Throughout this time of uncertainty, EYP architects, designers, and planners are regularly checking in with our healthcare clients, asking how we can be of assistance.
“Our strength is in problem-solving,” says Tushar Gupta, managing principal, EYP Houston. “From inception, to programmatic exploration, to the physical manifestation. This is one of those challenging moments, where there is the need for an immediate response.”
Client responses have run the gamut from the need to increase bed capacity by creatively repurposing spaces, to putting up fencing around a FEMA portable morgue unit for privacy, to drafting plans for turning a hotel into a Fangcang shelter hospital.
The commonality behind all the requests, says Don Glitsis, principal and project executive, EYP Atlanta, has been a need for “agility and innovation.”
“Our role, as a trusted partner, is to use our expertise to help with the specifics. Our clients are looking for guidance—how do I do this quickly and effectively while honoring the necessary guidelines?” Glitsis says. “That’s where our creativity comes in, helping them understand from our perspective, here is where the latitude is, here are the guardrails. We can provide the calm, even-handed, overarching guidance that allows them to run forward with energy and vigor. After all, if you’re running in the wrong direction, it doesn’t help anyone.”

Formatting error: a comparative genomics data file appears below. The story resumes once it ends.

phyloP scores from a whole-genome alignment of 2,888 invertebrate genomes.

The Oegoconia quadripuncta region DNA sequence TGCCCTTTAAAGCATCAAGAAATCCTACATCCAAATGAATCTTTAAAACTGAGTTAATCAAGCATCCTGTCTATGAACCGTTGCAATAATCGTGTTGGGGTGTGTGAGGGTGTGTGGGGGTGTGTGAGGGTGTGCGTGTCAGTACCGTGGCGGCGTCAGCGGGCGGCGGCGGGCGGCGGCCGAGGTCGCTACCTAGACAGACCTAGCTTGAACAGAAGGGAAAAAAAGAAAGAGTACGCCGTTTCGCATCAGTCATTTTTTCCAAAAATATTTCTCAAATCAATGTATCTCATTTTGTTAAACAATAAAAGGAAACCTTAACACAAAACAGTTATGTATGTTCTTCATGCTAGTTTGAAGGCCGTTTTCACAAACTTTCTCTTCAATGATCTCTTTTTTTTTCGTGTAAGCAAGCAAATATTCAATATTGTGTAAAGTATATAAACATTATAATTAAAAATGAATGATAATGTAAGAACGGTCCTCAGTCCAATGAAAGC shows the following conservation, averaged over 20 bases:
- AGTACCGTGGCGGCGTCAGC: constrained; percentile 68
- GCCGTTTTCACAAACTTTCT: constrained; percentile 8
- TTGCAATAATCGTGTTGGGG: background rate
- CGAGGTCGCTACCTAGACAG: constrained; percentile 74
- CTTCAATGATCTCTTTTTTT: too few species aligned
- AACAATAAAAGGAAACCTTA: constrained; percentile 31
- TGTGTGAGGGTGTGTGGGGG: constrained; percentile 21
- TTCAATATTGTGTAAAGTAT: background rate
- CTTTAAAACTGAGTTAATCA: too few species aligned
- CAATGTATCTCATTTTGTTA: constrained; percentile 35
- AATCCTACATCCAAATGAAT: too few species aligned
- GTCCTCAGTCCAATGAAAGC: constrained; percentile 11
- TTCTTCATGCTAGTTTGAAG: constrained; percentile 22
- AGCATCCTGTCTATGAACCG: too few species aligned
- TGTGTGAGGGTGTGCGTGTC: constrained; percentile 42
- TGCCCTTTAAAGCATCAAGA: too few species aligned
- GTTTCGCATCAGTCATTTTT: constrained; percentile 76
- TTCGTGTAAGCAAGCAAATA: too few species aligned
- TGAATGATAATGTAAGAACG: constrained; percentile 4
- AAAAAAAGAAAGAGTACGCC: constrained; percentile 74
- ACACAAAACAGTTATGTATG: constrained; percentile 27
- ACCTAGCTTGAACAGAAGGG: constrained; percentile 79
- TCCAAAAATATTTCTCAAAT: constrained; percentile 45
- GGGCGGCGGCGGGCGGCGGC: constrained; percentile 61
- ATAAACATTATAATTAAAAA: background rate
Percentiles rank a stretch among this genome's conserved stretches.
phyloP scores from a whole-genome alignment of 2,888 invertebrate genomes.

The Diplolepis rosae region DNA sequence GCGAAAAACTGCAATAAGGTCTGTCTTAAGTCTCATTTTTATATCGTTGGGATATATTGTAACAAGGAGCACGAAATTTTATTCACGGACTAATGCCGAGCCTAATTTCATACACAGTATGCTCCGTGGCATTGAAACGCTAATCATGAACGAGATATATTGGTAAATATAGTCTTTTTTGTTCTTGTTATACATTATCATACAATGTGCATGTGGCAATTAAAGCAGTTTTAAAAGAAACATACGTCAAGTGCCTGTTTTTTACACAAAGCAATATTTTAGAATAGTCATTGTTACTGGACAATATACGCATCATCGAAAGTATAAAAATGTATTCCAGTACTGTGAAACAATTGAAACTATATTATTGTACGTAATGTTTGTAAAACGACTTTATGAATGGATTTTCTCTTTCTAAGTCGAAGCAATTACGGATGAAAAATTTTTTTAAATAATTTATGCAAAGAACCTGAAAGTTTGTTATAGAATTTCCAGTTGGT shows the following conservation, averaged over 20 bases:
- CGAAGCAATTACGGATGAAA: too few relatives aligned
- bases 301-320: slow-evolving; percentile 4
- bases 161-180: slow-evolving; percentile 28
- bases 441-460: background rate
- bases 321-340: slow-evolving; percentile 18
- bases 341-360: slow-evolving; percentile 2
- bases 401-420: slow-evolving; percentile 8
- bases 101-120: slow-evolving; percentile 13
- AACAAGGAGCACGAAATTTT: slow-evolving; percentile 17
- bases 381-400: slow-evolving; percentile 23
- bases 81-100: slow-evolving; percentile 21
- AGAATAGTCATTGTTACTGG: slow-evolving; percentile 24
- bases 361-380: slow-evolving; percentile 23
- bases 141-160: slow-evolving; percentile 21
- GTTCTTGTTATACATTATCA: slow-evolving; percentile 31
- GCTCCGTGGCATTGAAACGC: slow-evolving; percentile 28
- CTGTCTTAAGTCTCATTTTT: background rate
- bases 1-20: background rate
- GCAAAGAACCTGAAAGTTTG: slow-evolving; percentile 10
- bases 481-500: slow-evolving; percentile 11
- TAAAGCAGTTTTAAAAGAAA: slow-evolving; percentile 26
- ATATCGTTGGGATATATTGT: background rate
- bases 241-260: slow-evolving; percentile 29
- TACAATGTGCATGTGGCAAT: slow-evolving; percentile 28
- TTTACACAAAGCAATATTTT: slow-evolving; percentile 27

At our peak resource use as a nation, the Institute for Health Metrics and Evaluation’s COVID-19 projections estimate that we will be short more than 15,000 hospital beds and 9,000 ICU beds by mid-April. The site also gives projections for when each state will peak, with states such as Washington having peaked already and states like Florida and Texas peaking later in the month.
“Who could imagine a virus could do this to nations around the world?” says Tushar. “While it is important to deal with the here and now, it is also important to be thinking ahead, so that we are far better prepared next time. Architects have a role in leading that discussion.”
Despite being in uncharted territory, which is deeply unsettling, the kind of community support and volunteerism that is revealing itself day after day is heartwarming, says Kimberly Stanley, senior principal and health care sector leader, EYP Atlanta.
“It is incumbent upon architects to become part of that volunteer story,” she says, “using our knowledge of hospitals, emergency and critical care units, isolation rooms, and mechanical systems to strategize about expanding the footprint of what is needed—to be an extension of our clients’ organizations and help solve problems that hospitals are facing in real time.”
We will be sharing some of these special projects over the next few weeks. Serving our clients in these troubled times is especially rewarding. We honor everything they and their medical staffs are doing to serve their communities and the country at large.